More research is required, especially because of “the ubiquity of indoor concentrations of CO2 in excess of 1,000 [parts per million] ppm.” And ASHRAE reports that “indoor concentrations of CO2 greater than 1,000 ppm have been associated with increases in self-reported, nonspecific symptoms commonly referred to as sick building syndrome symptoms.” To summarize, currently, there is insufficient research suggesting CO2 levels that indicate a significantly increased risk for COVID-19 infection. However, many authorities have tentatively proposed maximum levels of around 1,000 ppm CO2 as guidelines.

air quality
From a REHVA (The Federation of European Heating, Ventilation, and Air Conditioning) journal article on CO₂ monitoring and indoor air quality.

OK, enough of this; you probably want to know what I found. Here we go!


I flew JetBlue flights 261 and 462 between Boston (BOS) and San Juan (SJU). My outbound flight, on an Airbus A321, lasted 3 hours and 43 minutes. My return flight, on an Airbus A320, took 4 hours and 40 minutes. (Don’t ask.) On both flights, I had an aisle seat in row 15. As you can see from the photo at the top of this post, I perched my little CO2 meter on my knees when tray tables had to be up. The rest of the time, it nestled perfectly into the little tray table drink recess. Here’s an annotated graph of the CO2 readings I took on my outbound flight. Air quality plane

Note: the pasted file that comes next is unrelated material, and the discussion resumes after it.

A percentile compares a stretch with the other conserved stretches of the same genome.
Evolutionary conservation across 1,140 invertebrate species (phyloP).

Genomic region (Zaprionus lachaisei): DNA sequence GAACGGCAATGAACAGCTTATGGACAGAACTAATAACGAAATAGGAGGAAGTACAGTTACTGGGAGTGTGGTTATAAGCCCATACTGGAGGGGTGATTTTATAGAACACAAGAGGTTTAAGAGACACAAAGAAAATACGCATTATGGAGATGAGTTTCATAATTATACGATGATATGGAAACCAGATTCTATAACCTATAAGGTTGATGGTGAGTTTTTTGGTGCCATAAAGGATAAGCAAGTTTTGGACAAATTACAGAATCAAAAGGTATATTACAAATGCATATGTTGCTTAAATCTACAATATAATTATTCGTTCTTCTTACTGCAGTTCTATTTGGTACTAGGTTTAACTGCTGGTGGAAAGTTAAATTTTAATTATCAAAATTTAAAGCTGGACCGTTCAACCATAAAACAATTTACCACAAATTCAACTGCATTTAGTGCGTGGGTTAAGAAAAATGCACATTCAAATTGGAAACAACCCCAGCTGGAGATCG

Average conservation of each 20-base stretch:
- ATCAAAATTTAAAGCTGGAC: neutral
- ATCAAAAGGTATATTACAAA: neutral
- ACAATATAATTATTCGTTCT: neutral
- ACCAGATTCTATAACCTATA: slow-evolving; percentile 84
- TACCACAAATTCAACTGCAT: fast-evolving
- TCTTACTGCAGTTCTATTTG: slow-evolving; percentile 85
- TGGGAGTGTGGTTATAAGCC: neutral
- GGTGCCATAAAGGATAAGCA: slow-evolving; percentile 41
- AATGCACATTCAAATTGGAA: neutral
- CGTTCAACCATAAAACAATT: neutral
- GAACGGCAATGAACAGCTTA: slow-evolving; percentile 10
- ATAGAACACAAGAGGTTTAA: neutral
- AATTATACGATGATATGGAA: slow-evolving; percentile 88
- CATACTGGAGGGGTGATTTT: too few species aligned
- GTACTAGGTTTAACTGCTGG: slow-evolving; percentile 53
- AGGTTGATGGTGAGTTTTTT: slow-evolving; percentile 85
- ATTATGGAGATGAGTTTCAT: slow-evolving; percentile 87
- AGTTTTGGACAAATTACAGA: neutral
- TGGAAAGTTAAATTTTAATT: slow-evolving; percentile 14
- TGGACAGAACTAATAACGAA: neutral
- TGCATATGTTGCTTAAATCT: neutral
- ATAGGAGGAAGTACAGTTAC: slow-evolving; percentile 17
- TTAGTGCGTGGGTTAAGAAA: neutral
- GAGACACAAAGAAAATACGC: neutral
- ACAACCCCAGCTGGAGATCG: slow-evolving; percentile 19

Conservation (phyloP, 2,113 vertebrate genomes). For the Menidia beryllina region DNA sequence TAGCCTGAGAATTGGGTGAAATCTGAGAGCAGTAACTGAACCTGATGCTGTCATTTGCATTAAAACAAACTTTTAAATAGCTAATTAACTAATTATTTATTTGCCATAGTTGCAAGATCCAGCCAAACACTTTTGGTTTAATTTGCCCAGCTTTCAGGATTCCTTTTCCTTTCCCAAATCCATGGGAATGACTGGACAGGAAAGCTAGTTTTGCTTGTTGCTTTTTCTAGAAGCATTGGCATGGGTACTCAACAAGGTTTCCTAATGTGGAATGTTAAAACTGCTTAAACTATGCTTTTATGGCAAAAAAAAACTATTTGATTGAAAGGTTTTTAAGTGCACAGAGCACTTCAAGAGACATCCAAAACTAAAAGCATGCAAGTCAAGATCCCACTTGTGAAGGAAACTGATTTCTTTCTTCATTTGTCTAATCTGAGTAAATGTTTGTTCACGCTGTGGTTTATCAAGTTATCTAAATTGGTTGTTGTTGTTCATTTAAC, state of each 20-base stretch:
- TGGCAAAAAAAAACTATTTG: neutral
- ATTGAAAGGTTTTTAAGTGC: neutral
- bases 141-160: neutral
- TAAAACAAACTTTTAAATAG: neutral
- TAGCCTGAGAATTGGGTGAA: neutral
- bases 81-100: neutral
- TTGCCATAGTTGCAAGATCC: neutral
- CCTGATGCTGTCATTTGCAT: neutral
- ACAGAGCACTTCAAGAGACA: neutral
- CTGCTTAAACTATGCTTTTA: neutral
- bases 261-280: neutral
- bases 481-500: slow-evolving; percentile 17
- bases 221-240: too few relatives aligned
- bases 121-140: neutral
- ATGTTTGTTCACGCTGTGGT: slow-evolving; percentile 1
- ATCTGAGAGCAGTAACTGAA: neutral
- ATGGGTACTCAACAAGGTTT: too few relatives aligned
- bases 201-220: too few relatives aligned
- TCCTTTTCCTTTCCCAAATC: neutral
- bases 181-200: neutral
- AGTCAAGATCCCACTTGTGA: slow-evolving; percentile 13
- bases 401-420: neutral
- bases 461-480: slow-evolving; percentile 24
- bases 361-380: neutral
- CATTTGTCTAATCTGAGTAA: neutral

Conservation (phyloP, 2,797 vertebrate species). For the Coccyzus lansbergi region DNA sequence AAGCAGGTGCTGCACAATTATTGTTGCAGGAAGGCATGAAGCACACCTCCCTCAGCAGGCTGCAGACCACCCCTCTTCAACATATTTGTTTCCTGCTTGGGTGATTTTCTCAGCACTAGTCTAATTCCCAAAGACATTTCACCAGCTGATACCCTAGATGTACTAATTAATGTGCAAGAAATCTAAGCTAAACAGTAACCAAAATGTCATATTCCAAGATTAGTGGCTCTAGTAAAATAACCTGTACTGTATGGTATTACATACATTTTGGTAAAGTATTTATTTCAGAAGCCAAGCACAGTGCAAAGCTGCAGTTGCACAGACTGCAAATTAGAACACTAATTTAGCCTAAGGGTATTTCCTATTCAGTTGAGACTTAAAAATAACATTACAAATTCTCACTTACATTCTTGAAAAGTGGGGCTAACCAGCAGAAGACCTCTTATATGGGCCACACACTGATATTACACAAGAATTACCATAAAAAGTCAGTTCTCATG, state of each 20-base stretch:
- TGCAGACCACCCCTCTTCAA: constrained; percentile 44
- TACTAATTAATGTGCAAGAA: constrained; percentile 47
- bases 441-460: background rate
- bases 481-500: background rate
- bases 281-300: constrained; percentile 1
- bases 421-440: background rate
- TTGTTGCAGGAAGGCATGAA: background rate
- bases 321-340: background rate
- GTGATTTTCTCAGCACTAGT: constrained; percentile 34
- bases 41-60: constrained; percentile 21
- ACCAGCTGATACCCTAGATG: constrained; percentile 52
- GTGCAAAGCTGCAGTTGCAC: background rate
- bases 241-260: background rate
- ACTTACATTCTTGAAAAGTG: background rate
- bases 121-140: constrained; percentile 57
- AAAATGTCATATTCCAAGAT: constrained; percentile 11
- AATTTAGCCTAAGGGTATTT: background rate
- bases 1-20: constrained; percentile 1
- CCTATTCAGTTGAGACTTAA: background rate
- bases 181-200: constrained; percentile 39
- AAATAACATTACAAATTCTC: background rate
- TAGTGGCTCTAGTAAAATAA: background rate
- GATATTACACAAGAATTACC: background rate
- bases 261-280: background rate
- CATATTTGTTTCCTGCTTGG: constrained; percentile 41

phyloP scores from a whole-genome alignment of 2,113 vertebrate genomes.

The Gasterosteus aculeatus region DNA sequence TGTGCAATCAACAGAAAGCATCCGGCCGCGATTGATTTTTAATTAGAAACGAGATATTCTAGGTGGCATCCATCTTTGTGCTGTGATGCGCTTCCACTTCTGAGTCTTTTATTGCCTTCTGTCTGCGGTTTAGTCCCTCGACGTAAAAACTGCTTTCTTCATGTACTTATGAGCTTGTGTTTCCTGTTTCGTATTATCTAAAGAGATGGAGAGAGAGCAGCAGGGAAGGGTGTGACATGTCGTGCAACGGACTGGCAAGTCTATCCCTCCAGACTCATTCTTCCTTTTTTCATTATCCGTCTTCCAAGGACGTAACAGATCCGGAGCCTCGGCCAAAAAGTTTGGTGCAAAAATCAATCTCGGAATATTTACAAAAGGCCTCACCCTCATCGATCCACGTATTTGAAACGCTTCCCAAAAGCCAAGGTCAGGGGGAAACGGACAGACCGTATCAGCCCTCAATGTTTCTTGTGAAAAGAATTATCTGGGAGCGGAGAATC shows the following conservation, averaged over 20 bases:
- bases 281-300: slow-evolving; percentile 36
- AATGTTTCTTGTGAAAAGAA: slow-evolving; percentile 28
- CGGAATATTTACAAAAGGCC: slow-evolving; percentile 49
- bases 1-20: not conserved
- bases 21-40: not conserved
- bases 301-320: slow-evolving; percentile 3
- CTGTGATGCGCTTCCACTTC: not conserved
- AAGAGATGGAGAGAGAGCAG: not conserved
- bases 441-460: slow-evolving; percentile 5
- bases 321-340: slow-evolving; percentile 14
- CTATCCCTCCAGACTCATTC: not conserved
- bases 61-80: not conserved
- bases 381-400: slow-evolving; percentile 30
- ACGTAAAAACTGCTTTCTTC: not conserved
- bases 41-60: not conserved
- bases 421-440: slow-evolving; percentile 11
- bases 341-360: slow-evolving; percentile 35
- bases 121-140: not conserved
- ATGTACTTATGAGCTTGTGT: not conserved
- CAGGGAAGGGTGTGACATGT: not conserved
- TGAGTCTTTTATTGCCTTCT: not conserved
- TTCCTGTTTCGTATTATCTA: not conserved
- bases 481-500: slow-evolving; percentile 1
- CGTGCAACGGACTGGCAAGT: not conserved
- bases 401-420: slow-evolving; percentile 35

My key flight observations

  • Boarding the aircraft led to a large spike in CO2 levels. Levels increased sharply in the jetway as I approached the passenger door. Slowly walking down a packed aisle to my seat I saw readings around 2,000 ppm. Once in my seat, the levels dropped somewhat but were still high (1,600 ppm) when they closed the door.
  • Levels stayed high (above 1,500 ppm) while taxiing until we took off. We had been on the plane for about 50 minutes at this point.